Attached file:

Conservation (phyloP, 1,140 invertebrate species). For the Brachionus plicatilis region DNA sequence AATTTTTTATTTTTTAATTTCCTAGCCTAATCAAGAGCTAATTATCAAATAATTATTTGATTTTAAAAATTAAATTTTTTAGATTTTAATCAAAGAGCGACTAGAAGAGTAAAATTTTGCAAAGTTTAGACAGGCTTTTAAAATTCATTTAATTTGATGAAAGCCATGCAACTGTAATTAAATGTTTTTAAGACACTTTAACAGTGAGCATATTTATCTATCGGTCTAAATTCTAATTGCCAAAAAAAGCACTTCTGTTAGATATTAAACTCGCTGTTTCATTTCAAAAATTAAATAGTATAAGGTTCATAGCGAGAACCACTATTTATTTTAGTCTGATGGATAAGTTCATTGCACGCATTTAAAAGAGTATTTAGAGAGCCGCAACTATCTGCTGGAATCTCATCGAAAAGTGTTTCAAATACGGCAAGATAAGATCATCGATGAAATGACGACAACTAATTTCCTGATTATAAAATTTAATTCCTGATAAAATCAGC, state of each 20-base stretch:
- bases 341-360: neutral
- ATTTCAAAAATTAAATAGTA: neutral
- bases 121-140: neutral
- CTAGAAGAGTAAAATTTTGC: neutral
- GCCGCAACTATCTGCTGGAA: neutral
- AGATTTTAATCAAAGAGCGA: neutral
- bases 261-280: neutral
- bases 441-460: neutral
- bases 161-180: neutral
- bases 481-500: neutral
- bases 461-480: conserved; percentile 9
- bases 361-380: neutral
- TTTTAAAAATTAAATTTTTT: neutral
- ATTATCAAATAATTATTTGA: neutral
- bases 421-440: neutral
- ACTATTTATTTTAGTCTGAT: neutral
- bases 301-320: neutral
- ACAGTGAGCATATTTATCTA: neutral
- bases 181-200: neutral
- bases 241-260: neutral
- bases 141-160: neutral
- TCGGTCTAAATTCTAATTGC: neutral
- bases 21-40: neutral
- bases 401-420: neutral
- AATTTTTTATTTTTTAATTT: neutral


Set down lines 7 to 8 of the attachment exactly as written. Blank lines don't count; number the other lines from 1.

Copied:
- AGATTTTAATCAAAGAGCGA: neutral
- bases 261-280: neutral